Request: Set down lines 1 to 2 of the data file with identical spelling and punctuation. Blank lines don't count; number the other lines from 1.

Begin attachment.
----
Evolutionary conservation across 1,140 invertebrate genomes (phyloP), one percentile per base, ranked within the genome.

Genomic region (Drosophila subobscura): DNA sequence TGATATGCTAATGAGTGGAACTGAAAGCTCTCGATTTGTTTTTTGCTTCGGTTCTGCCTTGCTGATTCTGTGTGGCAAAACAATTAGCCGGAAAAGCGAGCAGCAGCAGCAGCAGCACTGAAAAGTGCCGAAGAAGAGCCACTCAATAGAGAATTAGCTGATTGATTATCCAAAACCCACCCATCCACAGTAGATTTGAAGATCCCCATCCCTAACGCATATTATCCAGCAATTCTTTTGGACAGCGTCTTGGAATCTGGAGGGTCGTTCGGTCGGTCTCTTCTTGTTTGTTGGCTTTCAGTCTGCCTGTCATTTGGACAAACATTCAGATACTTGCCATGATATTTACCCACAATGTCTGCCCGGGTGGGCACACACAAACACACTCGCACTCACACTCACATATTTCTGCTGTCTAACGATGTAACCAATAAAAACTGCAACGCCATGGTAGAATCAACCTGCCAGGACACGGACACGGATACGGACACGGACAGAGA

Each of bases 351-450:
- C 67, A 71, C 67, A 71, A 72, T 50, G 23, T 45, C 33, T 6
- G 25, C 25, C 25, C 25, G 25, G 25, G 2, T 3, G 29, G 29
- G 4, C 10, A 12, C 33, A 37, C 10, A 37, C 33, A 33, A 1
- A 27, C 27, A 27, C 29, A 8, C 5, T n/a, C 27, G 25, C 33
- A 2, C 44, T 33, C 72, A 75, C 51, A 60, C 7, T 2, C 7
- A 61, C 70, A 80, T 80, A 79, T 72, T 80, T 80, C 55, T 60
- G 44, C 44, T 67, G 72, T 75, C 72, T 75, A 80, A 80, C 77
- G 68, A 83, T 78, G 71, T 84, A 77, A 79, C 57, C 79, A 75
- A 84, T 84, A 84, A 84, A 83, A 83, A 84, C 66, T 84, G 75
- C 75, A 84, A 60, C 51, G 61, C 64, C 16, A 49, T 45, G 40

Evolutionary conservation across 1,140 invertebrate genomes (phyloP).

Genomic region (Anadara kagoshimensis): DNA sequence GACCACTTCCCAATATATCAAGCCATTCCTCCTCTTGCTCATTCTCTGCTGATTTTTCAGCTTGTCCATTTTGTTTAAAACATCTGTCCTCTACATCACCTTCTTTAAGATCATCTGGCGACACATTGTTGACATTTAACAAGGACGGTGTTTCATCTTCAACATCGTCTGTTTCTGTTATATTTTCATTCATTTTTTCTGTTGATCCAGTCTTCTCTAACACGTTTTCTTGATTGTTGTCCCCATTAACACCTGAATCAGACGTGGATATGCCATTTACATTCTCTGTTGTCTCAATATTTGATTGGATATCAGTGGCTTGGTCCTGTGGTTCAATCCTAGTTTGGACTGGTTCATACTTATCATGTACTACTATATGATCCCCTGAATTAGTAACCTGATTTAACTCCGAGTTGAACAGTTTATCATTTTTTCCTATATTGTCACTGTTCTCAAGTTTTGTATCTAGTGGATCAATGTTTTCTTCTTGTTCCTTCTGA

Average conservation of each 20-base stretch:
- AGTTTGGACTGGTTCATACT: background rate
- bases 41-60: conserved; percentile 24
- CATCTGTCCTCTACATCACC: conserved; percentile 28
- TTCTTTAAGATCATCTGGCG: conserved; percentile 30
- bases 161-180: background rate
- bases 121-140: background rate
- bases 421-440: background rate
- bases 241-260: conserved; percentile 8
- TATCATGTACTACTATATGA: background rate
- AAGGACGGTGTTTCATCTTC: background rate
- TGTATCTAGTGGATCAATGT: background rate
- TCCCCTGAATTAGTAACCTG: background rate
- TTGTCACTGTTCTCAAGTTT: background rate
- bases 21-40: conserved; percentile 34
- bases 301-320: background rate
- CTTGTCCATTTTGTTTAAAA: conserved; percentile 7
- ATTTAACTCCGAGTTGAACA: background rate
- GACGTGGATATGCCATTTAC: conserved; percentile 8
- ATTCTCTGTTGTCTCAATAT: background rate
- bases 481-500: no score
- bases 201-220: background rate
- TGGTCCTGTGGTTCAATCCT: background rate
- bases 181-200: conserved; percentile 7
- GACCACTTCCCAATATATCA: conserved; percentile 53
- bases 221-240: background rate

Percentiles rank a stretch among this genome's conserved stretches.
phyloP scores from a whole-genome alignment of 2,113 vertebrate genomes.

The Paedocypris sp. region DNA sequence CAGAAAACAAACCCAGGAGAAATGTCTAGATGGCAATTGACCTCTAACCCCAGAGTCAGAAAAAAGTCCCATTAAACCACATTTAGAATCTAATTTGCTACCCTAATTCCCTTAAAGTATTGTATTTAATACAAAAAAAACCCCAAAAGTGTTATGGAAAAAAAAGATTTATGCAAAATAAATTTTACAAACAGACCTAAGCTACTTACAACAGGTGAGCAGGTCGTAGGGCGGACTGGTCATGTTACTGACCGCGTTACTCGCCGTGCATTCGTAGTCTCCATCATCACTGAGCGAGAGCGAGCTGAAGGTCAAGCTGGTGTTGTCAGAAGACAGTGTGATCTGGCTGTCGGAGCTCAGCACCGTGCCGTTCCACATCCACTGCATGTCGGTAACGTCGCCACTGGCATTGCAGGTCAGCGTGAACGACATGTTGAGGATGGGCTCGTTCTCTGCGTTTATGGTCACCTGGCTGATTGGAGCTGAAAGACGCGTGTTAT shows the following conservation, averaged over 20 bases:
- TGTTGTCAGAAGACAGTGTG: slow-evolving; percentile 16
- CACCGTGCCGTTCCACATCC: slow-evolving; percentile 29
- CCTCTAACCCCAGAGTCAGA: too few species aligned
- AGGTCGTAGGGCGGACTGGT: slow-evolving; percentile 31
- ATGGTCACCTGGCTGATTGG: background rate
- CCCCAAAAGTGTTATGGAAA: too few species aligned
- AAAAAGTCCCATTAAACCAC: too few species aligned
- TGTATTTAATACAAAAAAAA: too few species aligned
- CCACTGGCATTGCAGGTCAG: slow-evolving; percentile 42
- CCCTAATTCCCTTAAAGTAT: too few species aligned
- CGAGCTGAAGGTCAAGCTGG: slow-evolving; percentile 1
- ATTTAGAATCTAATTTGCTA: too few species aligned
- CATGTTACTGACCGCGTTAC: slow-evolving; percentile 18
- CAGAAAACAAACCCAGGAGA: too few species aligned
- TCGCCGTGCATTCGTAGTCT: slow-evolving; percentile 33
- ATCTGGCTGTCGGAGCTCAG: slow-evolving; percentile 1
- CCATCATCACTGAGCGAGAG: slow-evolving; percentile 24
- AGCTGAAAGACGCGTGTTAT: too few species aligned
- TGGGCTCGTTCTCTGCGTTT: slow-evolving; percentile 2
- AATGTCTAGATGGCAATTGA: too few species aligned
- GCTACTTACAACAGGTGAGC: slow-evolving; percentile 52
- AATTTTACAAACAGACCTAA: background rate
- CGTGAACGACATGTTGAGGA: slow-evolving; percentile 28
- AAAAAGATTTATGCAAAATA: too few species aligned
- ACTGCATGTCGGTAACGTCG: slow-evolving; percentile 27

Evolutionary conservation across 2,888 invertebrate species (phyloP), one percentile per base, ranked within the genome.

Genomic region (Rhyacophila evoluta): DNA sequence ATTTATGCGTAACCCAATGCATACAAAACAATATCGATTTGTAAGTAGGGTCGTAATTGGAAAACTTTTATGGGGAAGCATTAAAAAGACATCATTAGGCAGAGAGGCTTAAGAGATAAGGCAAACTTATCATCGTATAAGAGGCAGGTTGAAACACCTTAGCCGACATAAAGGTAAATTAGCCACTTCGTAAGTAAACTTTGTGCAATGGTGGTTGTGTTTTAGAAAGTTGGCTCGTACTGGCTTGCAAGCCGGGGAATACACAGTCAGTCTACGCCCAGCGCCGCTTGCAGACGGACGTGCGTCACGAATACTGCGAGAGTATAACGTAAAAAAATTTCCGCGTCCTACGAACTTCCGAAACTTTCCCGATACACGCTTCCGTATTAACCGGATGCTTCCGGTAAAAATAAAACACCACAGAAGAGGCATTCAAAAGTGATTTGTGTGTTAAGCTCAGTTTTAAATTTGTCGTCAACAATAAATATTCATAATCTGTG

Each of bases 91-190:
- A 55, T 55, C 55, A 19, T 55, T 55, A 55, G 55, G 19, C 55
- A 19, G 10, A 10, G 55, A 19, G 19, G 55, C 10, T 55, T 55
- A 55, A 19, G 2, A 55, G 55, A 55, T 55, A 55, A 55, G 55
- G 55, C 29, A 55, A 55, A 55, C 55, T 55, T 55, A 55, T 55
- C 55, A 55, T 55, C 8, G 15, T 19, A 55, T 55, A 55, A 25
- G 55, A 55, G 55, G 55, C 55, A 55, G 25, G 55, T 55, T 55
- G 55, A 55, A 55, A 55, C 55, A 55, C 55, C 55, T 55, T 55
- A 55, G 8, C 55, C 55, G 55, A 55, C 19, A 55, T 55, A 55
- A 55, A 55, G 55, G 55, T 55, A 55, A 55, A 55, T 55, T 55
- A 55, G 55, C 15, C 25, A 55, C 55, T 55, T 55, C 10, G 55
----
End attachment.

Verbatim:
Evolutionary conservation across 1,140 invertebrate genomes (phyloP), one percentile per base, ranked within the genome.

Genomic region (Drosophila subobscura): DNA sequence TGATATGCTAATGAGTGGAACTGAAAGCTCTCGATTTGTTTTTTGCTTCGGTTCTGCCTTGCTGATTCTGTGTGGCAAAACAATTAGCCGGAAAAGCGAGCAGCAGCAGCAGCAGCACTGAAAAGTGCCGAAGAAGAGCCACTCAATAGAGAATTAGCTGATTGATTATCCAAAACCCACCCATCCACAGTAGATTTGAAGATCCCCATCCCTAACGCATATTATCCAGCAATTCTTTTGGACAGCGTCTTGGAATCTGGAGGGTCGTTCGGTCGGTCTCTTCTTGTTTGTTGGCTTTCAGTCTGCCTGTCATTTGGACAAACATTCAGATACTTGCCATGATATTTACCCACAATGTCTGCCCGGGTGGGCACACACAAACACACTCGCACTCACACTCACATATTTCTGCTGTCTAACGATGTAACCAATAAAAACTGCAACGCCATGGTAGAATCAACCTGCCAGGACACGGACACGGATACGGACACGGACAGAGA